By Raven Jordan
After a hiatus that started during the pandemic that moved training online, the Redbird Composite Civil Air Patrol Squadron is in the process of rebuilding its ranks.
The squadron is a training program for youth who are interested in going into the Air Force, aerospace engineering, or just building up their leadership skills. Sometimes they test fly planes, but on this particular Sunday, they’re creating and test launching rockets.
Redbird Composite Squadron is tucked away on the site of Dallas Executive Airport in Redbird. The size of the squadrons vary, and this one is small with about 10 cadets in a classroom.
One of the four instructors for the program, Lionel Lewis, is guiding the day’s lesson and checking the cadets knowledge on aerospace principles and rocket dynamics.
Deputy Cadet Major Advika Srinivasan, a cadet who’s been in the squadron since she was 13, briefed me about the run of the day building and testing rockets compared to more intensive moments, like flying the planes.
Each of the cadets use paper, plastic tubing and duct tape materials to build their stomp rockets.
“Right now, for example, one of our cadets is drawing out his wings to put on the rocket while the other cadets have already completed that and are going over a little review that we’re doing right now,” Srinivasan said. “Each week, we do a different part of the program. There’s four things that we focus on: leadership, aerospace, character development, physical fitness. So, this week is our airspace week.”
There aren’t many female students in the program, but Srinivasan— who is currently a lieutenant colonel— is one of three and also the first female to reach the rank of cadet lieutenant colonel. There are also two brothers in the squadron who have reached the rank of cadet colonel, the highest rank, and were the first Black siblings to reach that rank in Texas.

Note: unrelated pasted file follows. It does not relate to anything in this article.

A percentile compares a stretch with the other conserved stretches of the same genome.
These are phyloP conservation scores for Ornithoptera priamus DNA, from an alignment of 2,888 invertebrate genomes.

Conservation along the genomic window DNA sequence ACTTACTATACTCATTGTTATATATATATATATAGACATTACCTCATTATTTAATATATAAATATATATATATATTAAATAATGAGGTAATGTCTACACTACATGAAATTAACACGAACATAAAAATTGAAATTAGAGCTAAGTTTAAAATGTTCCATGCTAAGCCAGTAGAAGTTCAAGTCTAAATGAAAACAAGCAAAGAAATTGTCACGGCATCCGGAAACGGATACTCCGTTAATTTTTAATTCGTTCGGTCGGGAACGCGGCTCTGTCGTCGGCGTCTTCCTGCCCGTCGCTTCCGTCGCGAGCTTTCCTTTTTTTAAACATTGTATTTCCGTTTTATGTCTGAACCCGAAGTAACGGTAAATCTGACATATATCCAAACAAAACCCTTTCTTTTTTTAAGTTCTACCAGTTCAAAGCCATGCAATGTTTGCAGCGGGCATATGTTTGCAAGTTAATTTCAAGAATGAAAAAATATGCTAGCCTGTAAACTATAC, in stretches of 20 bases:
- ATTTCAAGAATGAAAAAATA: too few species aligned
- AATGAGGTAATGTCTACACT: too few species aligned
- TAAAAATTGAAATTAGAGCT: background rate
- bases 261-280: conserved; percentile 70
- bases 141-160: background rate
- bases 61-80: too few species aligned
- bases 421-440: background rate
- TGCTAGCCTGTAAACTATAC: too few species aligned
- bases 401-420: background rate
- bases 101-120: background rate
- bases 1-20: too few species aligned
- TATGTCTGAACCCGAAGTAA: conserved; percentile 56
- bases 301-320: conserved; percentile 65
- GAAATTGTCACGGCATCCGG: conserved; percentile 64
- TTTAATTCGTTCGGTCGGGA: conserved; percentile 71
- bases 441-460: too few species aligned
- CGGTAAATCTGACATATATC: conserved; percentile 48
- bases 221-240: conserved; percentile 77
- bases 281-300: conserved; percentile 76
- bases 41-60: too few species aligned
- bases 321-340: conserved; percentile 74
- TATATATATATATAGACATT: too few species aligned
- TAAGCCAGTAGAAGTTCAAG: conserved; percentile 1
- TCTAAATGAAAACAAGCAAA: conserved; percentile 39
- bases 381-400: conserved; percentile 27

“From such a young age, you’re given a lot of responsibility and you learn to mature so when you get to high school, and you get to college, you don’t fluster when responsibility comes,” she said. “The opportunities you get sometimes to be a leader of an activity or a cadet commander, those opportunities aren’t available to a lot of kids.”
Redbird Civil Air Patrol Deputy Commander Jerra Williams, says the group recruits new members through schools or events like the Wings over Dallas airshow.
“These cadets come from all over: Arlington, Waxahachie, Grand Prairie,” Williams said. “Basically, their parents find Sunday evenings a good time for them to come do this.”
The program uses Cessna 172 planes to train the cadets, which are fully funded by the U.S. Airforce. Once squadron cadets turn 21, they can choose to transfer to the Civil Air Patrol as a senior member.
Also, District 30 Representative Jasmine Crockett has been showing support for the program as they grow their membership and work to diversify the squadron, according to Squadron Commander Major Cleveland Brown.
“Our primary focus is to make sure that we are the pathway for underrepresented areas and the cadets, which are 12 to 18 years old,” Brown said. “So this is a program, I would say five or six cadets have found scholarships to Oklahoma Christian University, One that went to Texas A&M. We’ve had two cadets get the Experimental Aircraft Association Scholarship to go to Oshkosh. We’ve had those kinds of scholarships through the membership of the Civil Air Patrol.”
The Redbird Composite Squadron meets from 4 – 6 p.m. every Sunday at the Dallas Executive Airport. More information about the program can be found here.